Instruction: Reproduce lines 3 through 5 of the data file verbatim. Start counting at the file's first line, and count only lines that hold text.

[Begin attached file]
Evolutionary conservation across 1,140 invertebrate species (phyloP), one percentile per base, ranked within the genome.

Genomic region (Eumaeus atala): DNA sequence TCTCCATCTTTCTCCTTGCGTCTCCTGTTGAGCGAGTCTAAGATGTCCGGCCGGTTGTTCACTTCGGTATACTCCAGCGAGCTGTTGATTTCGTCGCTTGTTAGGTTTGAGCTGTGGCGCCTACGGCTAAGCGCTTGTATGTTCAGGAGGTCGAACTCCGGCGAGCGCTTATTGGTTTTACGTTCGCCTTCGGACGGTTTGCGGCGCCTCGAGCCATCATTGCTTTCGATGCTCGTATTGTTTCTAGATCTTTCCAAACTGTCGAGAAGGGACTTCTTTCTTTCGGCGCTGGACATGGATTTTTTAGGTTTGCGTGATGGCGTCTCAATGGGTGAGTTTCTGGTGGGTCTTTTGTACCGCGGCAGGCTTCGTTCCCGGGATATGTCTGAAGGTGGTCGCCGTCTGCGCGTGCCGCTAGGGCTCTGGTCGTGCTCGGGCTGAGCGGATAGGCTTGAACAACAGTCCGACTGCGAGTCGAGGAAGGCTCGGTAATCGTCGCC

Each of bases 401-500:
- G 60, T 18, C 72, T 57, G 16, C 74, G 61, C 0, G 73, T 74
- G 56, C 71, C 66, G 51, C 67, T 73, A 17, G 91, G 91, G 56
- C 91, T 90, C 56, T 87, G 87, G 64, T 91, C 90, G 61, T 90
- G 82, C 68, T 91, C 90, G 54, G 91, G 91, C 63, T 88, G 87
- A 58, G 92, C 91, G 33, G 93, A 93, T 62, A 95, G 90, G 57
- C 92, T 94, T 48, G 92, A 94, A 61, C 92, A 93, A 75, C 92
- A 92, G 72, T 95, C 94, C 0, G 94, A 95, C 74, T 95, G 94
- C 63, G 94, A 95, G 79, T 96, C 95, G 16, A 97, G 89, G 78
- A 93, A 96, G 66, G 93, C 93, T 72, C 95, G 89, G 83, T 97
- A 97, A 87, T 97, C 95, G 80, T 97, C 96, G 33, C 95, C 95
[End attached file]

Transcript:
Each of bases 401-500:
- G 60, T 18, C 72, T 57, G 16, C 74, G 61, C 0, G 73, T 74
- G 56, C 71, C 66, G 51, C 67, T 73, A 17, G 91, G 91, G 56